Prerequisite: ANSC 3373 and Junior standing.

ANSC 4336. Stocker & Feedlot Management. 3 Hours.

The course will evaluate the basic principles involved in feeding, management, marketing and disease control of stocker and feedlot cattle for economical production of beef. A review of scientific knowledge and research advances will be applied to modern stocker and feedlot cattle operations. Junior standing.
Prerequisite: AGRI 1319.

ANSC 4337. Behavior & Mgmt of Domest Anim. 3 Hours.

This course will study behavior associated with domesticated animals. The effects of selective breeding, physical and social environments, and the developmental stage on social organization will be studied. Additionally, aggressive behavior, sexual behavior, productivity, and the training of domestic animals will be examined. Junior standing.
Prerequisite: ANSC 1319.

ANSC 4339. Advanced Livestock and Horse Evaluation. 3 Hours.

This course provides an advanced study of the visual appraisal, grading, and evaluation techniques affiliated with livestock and horses. The evaluation of conformation will be studied along with the influence of heredity and environmental factors, industry trends and standards, and performance and production factors. Junior standing.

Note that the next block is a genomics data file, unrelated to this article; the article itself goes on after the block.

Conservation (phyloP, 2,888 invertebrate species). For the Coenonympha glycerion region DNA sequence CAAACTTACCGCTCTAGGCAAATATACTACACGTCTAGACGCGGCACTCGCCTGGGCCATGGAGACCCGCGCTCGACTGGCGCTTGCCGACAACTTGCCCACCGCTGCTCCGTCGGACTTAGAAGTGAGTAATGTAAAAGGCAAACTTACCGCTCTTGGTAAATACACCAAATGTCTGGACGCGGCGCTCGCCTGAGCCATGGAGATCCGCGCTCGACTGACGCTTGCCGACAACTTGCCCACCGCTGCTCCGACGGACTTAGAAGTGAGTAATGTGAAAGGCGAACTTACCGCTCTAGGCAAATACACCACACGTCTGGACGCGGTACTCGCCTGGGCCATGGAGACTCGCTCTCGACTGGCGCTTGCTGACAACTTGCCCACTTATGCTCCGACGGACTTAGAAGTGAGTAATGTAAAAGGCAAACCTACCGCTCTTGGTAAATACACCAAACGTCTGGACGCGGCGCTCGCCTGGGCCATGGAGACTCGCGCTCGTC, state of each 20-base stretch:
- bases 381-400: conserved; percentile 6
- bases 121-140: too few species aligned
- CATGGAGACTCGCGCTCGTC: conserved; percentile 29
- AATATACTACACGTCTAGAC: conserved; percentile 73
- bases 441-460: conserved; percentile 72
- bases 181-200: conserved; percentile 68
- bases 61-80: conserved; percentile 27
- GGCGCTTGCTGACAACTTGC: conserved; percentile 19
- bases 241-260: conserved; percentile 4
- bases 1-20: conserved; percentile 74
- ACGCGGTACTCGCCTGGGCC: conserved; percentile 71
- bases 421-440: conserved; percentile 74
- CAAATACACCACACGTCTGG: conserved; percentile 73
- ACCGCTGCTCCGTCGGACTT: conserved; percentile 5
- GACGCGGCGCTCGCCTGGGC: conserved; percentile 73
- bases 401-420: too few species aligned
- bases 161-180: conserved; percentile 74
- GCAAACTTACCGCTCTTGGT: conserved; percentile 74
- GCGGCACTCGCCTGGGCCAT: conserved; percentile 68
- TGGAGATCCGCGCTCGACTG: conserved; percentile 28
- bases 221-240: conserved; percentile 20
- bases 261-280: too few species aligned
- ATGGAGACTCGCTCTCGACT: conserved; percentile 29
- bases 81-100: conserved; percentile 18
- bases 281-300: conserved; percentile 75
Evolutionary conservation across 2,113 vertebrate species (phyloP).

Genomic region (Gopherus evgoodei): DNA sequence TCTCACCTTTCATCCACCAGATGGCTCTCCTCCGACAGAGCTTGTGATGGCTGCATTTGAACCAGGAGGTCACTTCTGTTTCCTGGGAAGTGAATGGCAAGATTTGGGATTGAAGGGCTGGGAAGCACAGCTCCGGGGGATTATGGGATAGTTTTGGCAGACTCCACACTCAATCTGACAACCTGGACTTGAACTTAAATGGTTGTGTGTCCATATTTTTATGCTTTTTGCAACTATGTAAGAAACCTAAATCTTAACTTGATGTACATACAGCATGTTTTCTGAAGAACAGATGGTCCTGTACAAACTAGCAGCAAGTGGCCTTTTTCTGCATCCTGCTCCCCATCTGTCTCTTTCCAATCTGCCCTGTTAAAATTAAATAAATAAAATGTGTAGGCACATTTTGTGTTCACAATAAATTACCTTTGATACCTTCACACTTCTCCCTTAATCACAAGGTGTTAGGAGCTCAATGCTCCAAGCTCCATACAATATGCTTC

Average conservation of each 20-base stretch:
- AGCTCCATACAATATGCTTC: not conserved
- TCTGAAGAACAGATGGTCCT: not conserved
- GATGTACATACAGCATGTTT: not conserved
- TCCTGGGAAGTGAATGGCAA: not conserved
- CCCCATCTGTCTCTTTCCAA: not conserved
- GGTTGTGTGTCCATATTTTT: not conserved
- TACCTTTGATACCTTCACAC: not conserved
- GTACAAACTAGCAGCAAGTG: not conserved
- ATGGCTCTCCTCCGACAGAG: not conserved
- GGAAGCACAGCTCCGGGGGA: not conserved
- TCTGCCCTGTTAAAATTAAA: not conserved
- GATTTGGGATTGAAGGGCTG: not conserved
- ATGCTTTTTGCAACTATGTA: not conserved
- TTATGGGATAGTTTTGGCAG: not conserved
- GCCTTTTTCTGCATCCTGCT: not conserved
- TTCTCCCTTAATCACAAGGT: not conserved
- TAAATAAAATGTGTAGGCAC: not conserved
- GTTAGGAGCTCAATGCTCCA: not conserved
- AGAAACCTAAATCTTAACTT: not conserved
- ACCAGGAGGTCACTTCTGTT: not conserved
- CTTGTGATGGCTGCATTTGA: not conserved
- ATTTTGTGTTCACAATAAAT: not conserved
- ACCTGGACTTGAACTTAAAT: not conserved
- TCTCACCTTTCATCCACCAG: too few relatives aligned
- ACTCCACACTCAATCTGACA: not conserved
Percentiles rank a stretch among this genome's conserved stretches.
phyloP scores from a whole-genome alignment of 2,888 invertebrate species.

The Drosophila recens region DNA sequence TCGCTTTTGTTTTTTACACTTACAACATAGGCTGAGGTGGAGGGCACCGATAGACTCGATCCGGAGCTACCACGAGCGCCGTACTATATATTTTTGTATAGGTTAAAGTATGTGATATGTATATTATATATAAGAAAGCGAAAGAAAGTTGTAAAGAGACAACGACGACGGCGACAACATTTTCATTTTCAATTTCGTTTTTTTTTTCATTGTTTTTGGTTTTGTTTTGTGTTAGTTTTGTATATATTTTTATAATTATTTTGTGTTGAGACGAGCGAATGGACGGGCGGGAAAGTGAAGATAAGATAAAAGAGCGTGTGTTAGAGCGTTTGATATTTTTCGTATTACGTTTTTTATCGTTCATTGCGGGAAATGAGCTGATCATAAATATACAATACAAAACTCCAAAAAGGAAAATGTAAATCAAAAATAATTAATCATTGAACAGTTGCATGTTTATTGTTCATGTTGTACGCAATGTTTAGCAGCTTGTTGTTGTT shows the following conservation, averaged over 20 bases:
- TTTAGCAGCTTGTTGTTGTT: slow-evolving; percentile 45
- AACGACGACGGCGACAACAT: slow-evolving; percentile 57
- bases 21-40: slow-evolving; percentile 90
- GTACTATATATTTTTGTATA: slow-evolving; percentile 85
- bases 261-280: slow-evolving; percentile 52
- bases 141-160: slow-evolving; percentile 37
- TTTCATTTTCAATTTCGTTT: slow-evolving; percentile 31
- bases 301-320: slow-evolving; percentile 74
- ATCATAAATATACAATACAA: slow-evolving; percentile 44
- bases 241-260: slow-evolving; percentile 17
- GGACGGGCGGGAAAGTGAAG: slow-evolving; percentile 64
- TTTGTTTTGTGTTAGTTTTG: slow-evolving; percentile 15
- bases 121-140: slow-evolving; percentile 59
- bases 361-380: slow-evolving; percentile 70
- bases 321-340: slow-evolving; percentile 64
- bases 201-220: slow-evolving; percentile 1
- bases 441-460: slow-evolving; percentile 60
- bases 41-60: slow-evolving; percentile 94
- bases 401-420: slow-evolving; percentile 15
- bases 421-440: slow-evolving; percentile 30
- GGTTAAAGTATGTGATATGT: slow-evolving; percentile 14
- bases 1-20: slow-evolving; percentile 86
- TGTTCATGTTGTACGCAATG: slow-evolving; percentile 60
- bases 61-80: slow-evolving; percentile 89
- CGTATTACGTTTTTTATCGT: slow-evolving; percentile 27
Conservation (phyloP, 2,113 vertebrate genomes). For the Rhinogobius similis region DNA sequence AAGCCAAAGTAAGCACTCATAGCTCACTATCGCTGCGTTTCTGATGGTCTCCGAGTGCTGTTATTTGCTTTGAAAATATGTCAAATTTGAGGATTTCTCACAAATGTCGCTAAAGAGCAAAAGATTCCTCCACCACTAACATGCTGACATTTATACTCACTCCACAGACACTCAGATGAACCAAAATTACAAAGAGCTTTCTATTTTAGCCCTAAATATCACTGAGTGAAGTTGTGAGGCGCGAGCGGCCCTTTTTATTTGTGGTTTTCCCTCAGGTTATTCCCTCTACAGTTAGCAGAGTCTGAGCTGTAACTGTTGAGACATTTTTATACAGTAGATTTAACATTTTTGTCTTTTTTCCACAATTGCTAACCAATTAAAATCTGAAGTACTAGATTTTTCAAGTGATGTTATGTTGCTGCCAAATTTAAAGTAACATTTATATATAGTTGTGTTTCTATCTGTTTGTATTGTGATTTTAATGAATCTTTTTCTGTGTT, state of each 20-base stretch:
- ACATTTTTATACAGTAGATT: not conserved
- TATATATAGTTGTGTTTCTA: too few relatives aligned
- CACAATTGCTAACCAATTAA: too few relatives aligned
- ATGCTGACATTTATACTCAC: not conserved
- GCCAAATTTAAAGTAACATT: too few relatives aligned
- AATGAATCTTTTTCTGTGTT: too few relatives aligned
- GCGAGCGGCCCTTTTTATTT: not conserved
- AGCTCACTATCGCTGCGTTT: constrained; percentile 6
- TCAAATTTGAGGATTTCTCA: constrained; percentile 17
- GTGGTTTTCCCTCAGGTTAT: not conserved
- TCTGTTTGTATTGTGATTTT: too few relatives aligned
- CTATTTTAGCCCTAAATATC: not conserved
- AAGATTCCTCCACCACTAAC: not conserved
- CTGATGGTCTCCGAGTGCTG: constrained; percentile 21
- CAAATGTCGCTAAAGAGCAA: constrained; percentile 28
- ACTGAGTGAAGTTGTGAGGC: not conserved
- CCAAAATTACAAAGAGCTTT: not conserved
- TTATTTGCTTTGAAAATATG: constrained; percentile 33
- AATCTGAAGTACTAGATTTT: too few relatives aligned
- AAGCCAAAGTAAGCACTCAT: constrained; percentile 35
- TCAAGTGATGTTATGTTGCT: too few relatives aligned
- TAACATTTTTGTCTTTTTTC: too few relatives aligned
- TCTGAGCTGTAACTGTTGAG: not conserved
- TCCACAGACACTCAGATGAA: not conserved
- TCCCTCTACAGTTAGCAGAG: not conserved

Prerequisite: ANSC 2321 or ANSC 2390.

ANSC 4360. Livestock Mgt Techniques. 3 Hours.

Skills and knowledge pertaining to the production of beef cattle, swine, goats, sheep, and horses. Laboratory exercises involve various management practices and selection of livestock based on visual evaluation and genetic performance. This course is not intended for animal science majors. CISE minors only.
Prerequisite: ANSC 1319 and must have completed 55 hours of coursework.

ANSC 4369. Animal Science Special Topics. 3 Hours.

Individual study in specialized areas of Animal Science. To be directed and approved by the Animal Science advisor. This course is designed to be a multi-topic course. The student can take the course under various special topics being offered.
Prerequisite: Junior standing.

ANSC 4376. Sheep & Goat Production & Mgt. 3 Hours.

Application of basic genetic principles, physiology, and nutrition to practical sheep, meat goat and Angora goat production systems; management, health care and marketing of animals and fiber. Junior standing.
Prerequisite: ANSC 1319.

ANSC 4380. Beef Cattle Production & Mgmt. 3 Hours.

A study of basic principles and methods of breeding, nutrition, reproduction, management, marketing, and disease control relating to various segments of the beef industry. Application of the latest bovine research is reviewed. Laboratory exercises involve practical skills relating to performance records and management of beef cattle. Senior standing.